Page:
Rare Storm Bell!
By Jo Kirkham
Rye’s 97 year old historian, Arthur Woodgate, recently presented this rare survival of a ‘Storm Bell’ to Rye Castle Museum. Arthur said, “During the time of the change from the 19th to the 20th Centuries, the Rye fishing fleet consisted of some fifty smacks (wind driven fish trawlers of ten tons or more, and around fifty feet in length.) These ships went to sea for fourteen days. My maternal Grandfather, Thomas Clark Batcheler, was owner and skipper of one of these – RX 153 – ‘The Three Brothers.’ ‘This particular fog bell, which they all had, was sold by auction when the trawler ‘Pert’ was laid-up and her gear sold. My grandfather bought it to use on ‘The Three Brothers,’ and it was hung onto the mast when he was anchored down in a fog. He gave the bell to me when he sold the ship in about 1928, on his retirement.”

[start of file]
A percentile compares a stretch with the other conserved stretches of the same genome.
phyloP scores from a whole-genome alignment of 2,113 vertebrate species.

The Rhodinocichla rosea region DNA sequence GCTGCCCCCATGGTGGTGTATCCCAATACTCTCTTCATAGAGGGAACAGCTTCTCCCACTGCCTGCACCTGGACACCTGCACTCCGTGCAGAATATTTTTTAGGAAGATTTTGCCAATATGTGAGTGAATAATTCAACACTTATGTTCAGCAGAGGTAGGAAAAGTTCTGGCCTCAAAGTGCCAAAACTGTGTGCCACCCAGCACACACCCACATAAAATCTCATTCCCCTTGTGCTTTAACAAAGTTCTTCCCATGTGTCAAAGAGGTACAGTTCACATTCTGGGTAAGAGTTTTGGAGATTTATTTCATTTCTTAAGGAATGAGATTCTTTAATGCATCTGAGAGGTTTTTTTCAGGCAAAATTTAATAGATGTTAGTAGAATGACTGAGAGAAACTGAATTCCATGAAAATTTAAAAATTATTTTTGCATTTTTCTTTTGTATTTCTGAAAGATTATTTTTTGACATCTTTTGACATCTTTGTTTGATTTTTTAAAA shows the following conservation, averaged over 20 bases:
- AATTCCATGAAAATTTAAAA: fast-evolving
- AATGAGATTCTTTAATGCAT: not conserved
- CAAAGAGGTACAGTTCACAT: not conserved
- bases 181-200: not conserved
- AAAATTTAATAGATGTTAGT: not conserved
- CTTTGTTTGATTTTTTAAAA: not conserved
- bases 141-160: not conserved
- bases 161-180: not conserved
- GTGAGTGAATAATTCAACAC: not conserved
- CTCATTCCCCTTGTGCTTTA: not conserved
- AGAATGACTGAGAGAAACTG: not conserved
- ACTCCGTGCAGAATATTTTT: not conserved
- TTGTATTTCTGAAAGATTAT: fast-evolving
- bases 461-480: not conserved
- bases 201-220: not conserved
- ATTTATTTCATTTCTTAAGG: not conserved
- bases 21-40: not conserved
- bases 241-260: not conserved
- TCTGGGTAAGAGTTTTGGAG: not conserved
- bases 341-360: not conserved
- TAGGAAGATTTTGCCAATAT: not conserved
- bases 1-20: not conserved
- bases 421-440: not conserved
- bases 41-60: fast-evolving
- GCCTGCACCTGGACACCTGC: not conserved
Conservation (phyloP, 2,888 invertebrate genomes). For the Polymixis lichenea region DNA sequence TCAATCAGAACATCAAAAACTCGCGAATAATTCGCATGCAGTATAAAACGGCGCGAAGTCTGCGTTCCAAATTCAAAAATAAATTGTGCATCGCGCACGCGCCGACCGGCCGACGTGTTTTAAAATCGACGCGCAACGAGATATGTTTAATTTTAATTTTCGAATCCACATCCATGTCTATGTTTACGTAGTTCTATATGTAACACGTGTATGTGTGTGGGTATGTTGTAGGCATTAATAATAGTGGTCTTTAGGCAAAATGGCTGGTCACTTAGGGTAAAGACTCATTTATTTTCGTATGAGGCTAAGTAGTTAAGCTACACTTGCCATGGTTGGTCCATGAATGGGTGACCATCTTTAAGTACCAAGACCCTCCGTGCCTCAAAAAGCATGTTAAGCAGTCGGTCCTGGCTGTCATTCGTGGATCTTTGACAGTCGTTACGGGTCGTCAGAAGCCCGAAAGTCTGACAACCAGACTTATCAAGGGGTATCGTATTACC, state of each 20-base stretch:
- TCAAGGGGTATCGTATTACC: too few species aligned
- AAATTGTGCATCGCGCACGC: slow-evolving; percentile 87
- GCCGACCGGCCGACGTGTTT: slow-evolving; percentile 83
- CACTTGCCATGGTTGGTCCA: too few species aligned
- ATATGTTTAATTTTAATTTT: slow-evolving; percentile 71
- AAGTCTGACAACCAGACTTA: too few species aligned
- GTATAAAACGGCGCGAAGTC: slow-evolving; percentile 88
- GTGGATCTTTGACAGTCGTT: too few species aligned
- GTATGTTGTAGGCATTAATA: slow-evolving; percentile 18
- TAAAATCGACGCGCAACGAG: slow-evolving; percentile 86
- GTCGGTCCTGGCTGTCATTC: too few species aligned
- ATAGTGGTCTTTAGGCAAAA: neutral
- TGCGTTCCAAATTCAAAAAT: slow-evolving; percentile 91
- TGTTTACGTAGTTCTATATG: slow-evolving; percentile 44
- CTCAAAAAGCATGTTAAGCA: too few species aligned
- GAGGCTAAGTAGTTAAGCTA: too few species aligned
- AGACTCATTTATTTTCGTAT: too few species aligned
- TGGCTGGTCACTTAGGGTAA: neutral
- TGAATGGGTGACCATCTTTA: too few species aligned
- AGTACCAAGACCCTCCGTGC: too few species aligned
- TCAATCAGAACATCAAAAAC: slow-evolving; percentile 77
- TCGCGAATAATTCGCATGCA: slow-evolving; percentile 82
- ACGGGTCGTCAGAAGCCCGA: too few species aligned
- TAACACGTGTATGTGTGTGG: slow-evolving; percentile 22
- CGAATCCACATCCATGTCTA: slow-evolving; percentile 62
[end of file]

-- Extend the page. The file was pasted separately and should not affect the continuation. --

Jo Kirkham, Chairman of Rye Castle Museum, said that ‘We are very grateful to Arthur for giving the Museum this rare survival of a once vital part of Rye’s history. The Museum has a very fine model of the smack ‘The Three Brothers’ in its collections, and which is on display at our East Street site.
Arthur is an amazing gentleman, who has an encyclopaedic knowledge of Rye and its past. It was his memories that were used to compile the very first booklet of the ‘Rye Memories Series,’ after his visit to the students of the then Thomas Peacocke Community College, back in 1986/7. It was called ‘Goodbye Bijou’ – and described his life both before and after the demolition of the old Bijou Theatre in Cinque Ports Street in 1931.
RX 153 “Three Brothers” sets sail from Rye Harbour headed for the fishing grounds in Rye Bay and beyond.
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